Anh Thu Duong
3 July 2017
Anh Thu Duong, joined the Executive Master in International Law in Armed Conflict in 2011. She completed the programme in 2013, pursuant to the defence of her thesis entitled ‘The principle of complementarity and the future of the international criminal justice system of the Rome Statute’.
Anh Thu has been working for more than ten years for the Swiss Federal Department of Foreign Affairs, mainly dealing with human rights, notably through a secondment to the Office of the United Nations High Commissioner for Human Rights and to the Presidency of the Human Rights Council. Anh Thu is now part of the humanitarian affairs section of the Swiss Permanent Mission to the UN Office at Geneva where she contributes to the multilateral engagement of Switzerland with UN humanitarian organizations (such as OCHA, UNICEF, WFP, etc.) both at the institutional and operational levels.
Anh Thu also holds a degree in International Relations from the Graduate Institute of International Studies (Geneva, Switzerland) and a Master of Arts in Politics and International Relations from the University of New South Wales (Sydney, Australia).
Having studied international relations, I had a good idea of international law. But I really wanted to seriously deepen my knowledge, so as to acquire the solid legal background much needed in the numerous international negotiations I was involved in. The Executive Master brought me that legal background and helped me feeling more confident in my daily work.
I would probably say that the course on weapons and armed conflict was very challenging. It was indeed hard to understand the concrete application of this course until we got to the exam and were faced with a practical case. Then, the raison d’être of studying disarmament law became crystal clear!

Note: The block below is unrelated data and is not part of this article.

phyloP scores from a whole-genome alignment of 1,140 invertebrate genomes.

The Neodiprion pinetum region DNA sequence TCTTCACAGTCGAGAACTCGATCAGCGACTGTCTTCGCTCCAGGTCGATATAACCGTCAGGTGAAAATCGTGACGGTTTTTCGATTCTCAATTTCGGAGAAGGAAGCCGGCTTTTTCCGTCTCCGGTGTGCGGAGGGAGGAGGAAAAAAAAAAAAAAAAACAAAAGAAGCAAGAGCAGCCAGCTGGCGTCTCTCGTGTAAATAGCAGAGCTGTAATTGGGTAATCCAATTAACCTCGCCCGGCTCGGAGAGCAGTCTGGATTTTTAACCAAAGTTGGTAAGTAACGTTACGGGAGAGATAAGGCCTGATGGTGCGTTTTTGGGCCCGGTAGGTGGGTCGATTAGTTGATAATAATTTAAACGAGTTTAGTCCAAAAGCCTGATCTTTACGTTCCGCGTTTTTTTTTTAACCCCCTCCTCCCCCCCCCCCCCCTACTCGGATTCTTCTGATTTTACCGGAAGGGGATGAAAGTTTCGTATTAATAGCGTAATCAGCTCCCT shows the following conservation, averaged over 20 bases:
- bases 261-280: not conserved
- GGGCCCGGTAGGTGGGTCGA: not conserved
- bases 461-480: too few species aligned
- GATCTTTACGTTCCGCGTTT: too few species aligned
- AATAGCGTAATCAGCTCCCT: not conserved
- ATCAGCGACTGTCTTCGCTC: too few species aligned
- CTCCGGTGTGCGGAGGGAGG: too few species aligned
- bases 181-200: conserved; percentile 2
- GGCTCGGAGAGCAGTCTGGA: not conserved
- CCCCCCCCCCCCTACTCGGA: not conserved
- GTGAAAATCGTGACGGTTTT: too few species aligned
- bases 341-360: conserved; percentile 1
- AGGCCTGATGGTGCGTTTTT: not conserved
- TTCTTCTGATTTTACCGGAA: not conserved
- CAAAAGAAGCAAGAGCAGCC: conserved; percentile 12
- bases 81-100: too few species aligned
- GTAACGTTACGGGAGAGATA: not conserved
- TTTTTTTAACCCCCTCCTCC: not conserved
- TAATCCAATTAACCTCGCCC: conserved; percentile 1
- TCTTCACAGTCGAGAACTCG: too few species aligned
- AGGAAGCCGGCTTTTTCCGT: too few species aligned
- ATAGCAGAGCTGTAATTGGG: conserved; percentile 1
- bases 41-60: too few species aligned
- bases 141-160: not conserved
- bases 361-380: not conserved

The incredibly rich discussions and debates we held during our courses on a wide variety of issues that had concrete ramifications in real life. That was very stimulating to discuss and build an argumentation vis-à-vis people that had different perspectives, due to their different background.
Very much so. I still keep in touch with friends I have met thanks to the Executive Master and have even met some of them again in the professional context.
Without any hesitation. The Executive Master has really been an enlightening (although incredibly hard!) experience. It provided me with the intellectual stimulation that further nourished my interest in my professional work but also more broadly in issues at the heart of international Geneva.
Arthur Nguyen Dao
We awarded, during our 2017 Graduation Ceremony, three prizes to graduating students for their exceptional academic work: the Henry Dunant Research Prize, the Best LLM Paper Prize and the Best Master in Transitional Justice (MTJ) Paper Prize.
Olivier Chamard / Geneva Academy
On the occasion of our 10th anniversary, colleagues, friends, partners and alumni told what the Geneva Academy means to them!
This annual conference, co-organized with the Human Rights Centre of University of Essex, provides a space to discuss the legal and policy issues that have arisen in the past and the current year in relation to armed conflicts situations.
In this launch event, key experts will comment and dialogue with Professor Sassòli on specific aspects of his new book.
Organized by the International Committee of the Red Cross (ICRC) and the Geneva Academy, this advanced seminar aims to enhance the capacity of lecturers and researchers to teach and research international humanitarian law contemporary issues, addressing both substantive and pedagogical aspects.
UN Photo / Jean-Marc Ferré
This training course will explore the origin and evolution of the Universal Periodic Review (UPR) and its functioning in Geneva and will focus on the nature of implementation of the UPR recommendations at the national level.
This project analyzed how United Nations (UN) human rights treaty bodies and relevant UN Charter-based mechanisms and entities have addressed the implementation of the right to education and other relevant rights in armed conflict and armed violence.
This research project looked at the reactions to norms of more than 30 armed groups worldwide.